Growing Up in Spanglish
Learn Safari is very excited this guest post from Carol Cox. Carol is an accomplished English teacher from Venezuela and her bilingual story is very inspirational. We hope you enjoy!
My Own Bilingual Journey
Growing up in Venezuela, you would think that I had grown up speaking Spanish, right? Think again! My parents are originally from Luffkin, Texas. They moved to Venezuela in 1948, during the oil boom. Daddy sold industrial laundry equipment and while making a sale to Creole, he took over their laundry concession and the rest, as they say, is history. Mom and Dad never learned to speak Spanish correctly nor fluently, too many of their friends wanted to practice their English with a native speaker, and Mother did her best to conserve her lifestyle; American foods, English-speaking church, trips home in the summer. My sister and I were born in Venezuela, but attended an International School where we received 2 hours of Spanish a week. Exposure to Spanish was limited to shop people and the housekeeper.
This all changed in high-school. My dad decided that he wasn’t going to send us away to college in the US, so we would study in the excellent universities of Venezuela. To do that, we needed to speak Spanish. Thus he enrolled us in an all-girl Catholic school. Talk about culture shock! We had been attending an English-speaking school with small classrooms, no more than 10 students per class. And suddenly we were thrust into classrooms of 45 girls who spoke no English. Believe me, we picked up Spanish very quickly, and made some life-long friends along the way. We were teased because of our accent, but corrected when we made grammatical mistakes. I was put back 2 years due to differences in the curricula. But we learned to speak, read and write in Spanish to the point where we are both completely fluent in both languages.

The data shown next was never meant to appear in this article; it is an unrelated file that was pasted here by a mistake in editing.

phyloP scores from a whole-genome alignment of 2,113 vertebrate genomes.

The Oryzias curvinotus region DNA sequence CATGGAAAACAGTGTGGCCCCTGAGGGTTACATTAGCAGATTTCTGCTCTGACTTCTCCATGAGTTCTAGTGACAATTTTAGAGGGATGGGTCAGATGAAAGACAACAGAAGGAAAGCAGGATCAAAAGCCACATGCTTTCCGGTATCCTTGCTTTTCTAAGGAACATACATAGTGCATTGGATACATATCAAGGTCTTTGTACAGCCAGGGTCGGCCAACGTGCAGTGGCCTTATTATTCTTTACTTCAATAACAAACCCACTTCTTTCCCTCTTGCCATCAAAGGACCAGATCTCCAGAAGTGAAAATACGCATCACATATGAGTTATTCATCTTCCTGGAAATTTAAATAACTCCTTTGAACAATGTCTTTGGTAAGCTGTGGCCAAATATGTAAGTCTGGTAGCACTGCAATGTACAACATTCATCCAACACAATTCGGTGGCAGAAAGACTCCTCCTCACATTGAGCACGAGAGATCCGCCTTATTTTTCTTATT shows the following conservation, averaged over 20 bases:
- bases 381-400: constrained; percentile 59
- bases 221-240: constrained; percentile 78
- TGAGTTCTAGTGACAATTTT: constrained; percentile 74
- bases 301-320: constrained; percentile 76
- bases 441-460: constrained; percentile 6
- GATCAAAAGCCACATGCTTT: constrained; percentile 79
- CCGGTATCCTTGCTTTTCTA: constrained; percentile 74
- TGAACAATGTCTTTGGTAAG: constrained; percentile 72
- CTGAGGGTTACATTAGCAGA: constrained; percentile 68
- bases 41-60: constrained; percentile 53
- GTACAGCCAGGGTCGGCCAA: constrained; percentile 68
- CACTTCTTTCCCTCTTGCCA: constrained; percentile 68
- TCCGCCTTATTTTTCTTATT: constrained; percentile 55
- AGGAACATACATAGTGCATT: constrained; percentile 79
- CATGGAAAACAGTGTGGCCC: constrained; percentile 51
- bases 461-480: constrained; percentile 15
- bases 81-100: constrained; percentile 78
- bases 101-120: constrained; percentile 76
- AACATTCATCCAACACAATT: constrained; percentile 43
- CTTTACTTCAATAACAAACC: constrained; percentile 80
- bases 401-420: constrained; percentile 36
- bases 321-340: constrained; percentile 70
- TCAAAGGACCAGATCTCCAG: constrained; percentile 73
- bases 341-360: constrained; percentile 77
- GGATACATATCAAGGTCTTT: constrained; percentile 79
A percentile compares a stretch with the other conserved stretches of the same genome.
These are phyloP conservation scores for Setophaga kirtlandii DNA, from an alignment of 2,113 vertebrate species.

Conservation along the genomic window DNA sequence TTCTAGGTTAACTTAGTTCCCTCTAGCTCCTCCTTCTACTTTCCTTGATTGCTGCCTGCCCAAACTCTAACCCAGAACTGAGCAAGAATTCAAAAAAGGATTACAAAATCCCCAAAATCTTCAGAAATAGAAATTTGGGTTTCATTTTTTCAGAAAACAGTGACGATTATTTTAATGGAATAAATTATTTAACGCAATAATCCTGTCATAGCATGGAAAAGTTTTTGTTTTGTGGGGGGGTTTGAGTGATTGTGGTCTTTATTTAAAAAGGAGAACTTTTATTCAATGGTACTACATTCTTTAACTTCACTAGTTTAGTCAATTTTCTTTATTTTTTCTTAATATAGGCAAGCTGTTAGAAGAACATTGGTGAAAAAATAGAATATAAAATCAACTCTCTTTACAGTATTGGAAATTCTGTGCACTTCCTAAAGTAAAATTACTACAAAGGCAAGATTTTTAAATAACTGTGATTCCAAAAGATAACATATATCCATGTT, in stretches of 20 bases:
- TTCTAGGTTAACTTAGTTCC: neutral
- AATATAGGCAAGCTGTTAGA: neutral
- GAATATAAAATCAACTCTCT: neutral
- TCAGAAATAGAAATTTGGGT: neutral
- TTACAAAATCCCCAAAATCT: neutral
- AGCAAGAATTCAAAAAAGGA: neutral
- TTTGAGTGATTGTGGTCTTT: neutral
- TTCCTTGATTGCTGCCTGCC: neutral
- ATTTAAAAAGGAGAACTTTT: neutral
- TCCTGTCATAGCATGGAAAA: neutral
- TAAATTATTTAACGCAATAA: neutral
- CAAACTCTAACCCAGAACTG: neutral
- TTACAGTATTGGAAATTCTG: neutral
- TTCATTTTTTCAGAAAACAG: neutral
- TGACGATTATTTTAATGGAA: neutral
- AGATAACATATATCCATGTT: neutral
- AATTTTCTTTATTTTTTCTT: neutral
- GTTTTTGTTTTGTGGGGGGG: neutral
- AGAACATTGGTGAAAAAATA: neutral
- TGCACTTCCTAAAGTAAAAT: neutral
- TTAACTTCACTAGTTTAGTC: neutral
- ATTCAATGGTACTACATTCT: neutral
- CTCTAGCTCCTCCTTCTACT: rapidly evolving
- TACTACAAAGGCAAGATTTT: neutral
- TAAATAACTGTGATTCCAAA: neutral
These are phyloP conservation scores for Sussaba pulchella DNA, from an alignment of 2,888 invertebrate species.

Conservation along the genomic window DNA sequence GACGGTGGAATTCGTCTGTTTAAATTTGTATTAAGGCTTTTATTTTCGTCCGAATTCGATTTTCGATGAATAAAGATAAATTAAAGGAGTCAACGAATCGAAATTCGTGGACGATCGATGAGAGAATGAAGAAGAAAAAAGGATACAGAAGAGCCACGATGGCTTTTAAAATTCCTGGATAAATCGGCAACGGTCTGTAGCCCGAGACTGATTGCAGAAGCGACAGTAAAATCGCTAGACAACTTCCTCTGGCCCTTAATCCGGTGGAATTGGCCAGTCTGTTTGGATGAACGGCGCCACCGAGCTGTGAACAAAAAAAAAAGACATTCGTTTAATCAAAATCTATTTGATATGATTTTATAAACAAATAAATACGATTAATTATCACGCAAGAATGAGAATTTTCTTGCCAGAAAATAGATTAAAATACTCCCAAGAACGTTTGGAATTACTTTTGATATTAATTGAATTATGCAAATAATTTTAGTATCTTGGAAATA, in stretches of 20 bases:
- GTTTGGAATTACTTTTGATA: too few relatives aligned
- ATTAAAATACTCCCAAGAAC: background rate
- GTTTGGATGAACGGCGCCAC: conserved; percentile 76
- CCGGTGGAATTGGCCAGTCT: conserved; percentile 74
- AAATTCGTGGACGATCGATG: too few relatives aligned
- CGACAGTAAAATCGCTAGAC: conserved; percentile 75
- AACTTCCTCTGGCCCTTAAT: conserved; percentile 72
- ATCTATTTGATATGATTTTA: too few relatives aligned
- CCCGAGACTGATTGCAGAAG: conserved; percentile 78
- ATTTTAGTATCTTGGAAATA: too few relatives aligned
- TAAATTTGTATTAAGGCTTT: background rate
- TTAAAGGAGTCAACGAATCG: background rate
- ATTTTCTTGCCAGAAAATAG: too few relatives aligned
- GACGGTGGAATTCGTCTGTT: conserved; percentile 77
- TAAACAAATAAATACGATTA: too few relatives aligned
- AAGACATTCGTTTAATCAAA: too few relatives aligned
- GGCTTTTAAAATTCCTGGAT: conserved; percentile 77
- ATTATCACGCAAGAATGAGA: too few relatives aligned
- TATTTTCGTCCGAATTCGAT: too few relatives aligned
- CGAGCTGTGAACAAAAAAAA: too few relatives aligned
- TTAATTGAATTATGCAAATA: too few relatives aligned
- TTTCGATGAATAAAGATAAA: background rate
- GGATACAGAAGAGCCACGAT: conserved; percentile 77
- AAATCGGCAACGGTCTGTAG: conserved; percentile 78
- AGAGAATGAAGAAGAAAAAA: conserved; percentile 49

My First Born- a Late Talker
I never made it to college. I met and married my husband right out of high-school, and two years later we welcomed our son into this world. He was a happy baby, with a deep belly laugh that was highly contagious. Loved and spoiled by both sets of grandparents. They were saddened to see us move to the US while my husband studied in the university, and I traveled back and forth with the baby. He would chatter away but he didn’t actually say anything. By the time he was 3, I took him to several doctors to check his hearing, but the results came back fine, he just didn’t want to speak. The pediatrician suggested I enroll him in a pre-school, and so I did. He started talking clearly 3 months later. Back then we had never heard of OPOL, we just did it. I constantly exposed him to English, speaking and singing to him, putting him in an English-language day care. My sister would send me Betamax tapes with Saturday cartoons for when we were in Venezuela and I bought story books, lots of books. My husband’s family spoke to him in Spanish. And he eventually attended Venezuelan schools. We would spend summers in Texas, as my parents had retired there by then, and my sister had moved there with them. He loved Texas! And his English has a strong hint of a Texas accent. He is grown up now and still bilingual. He reads and writes it well, even though he never formally studied English. Exposure to the target language seemed to have worked with him. He still lives and works in Venezuela and now has 3 sons of his own. He and I have worked hard to make them bilingual as well. It is working so far.
My husband graduated with a degree in Broadcast Management, in English!!! Before we left for him to study in the US, he had attended a newly opened binational language center to learn English and take the TOEFL (Test of English as a Foreign Language). His teachers there were native speakers: Canadians, Trinidadians, Grenadians, a few British ex-pats. Remember English is the primary language in many countries and islands of the Caribbean. He learned very proper English and had a big problem understanding anyone in Texas! But after a few months of total immersion, he picked up the “lingo” fairly quickly.
My Daughter - a Refusal to Speak English